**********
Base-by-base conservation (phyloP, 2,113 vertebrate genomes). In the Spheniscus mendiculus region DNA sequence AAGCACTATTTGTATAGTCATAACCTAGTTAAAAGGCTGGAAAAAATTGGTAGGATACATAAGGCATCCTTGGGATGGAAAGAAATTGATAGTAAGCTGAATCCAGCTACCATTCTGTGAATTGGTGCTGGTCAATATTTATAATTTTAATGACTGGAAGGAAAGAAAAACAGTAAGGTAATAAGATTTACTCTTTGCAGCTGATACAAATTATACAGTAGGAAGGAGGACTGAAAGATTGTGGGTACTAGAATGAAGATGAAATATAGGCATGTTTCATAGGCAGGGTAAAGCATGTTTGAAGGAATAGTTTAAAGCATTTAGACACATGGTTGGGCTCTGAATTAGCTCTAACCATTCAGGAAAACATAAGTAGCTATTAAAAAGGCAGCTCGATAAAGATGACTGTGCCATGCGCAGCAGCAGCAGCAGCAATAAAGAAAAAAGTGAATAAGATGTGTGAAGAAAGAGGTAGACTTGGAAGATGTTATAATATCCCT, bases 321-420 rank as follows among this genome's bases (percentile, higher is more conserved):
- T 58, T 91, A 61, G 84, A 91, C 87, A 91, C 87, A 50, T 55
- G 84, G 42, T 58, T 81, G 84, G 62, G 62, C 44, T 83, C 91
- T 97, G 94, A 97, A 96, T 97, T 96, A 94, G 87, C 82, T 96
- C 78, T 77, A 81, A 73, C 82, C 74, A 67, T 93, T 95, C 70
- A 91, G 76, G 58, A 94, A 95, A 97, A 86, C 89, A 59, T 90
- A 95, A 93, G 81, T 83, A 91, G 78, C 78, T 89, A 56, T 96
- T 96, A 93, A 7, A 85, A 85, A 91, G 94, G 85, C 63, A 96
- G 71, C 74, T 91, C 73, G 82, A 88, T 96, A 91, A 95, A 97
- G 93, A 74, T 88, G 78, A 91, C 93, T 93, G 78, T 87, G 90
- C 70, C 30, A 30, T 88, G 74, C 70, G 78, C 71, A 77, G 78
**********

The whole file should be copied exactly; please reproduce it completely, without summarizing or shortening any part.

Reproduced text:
Base-by-base conservation (phyloP, 2,113 vertebrate genomes). In the Spheniscus mendiculus region DNA sequence AAGCACTATTTGTATAGTCATAACCTAGTTAAAAGGCTGGAAAAAATTGGTAGGATACATAAGGCATCCTTGGGATGGAAAGAAATTGATAGTAAGCTGAATCCAGCTACCATTCTGTGAATTGGTGCTGGTCAATATTTATAATTTTAATGACTGGAAGGAAAGAAAAACAGTAAGGTAATAAGATTTACTCTTTGCAGCTGATACAAATTATACAGTAGGAAGGAGGACTGAAAGATTGTGGGTACTAGAATGAAGATGAAATATAGGCATGTTTCATAGGCAGGGTAAAGCATGTTTGAAGGAATAGTTTAAAGCATTTAGACACATGGTTGGGCTCTGAATTAGCTCTAACCATTCAGGAAAACATAAGTAGCTATTAAAAAGGCAGCTCGATAAAGATGACTGTGCCATGCGCAGCAGCAGCAGCAGCAATAAAGAAAAAAGTGAATAAGATGTGTGAAGAAAGAGGTAGACTTGGAAGATGTTATAATATCCCT, bases 321-420 rank as follows among this genome's bases (percentile, higher is more conserved):
- T 58, T 91, A 61, G 84, A 91, C 87, A 91, C 87, A 50, T 55
- G 84, G 42, T 58, T 81, G 84, G 62, G 62, C 44, T 83, C 91
- T 97, G 94, A 97, A 96, T 97, T 96, A 94, G 87, C 82, T 96
- C 78, T 77, A 81, A 73, C 82, C 74, A 67, T 93, T 95, C 70
- A 91, G 76, G 58, A 94, A 95, A 97, A 86, C 89, A 59, T 90
- A 95, A 93, G 81, T 83, A 91, G 78, C 78, T 89, A 56, T 96
- T 96, A 93, A 7, A 85, A 85, A 91, G 94, G 85, C 63, A 96
- G 71, C 74, T 91, C 73, G 82, A 88, T 96, A 91, A 95, A 97
- G 93, A 74, T 88, G 78, A 91, C 93, T 93, G 78, T 87, G 90
- C 70, C 30, A 30, T 88, G 74, C 70, G 78, C 71, A 77, G 78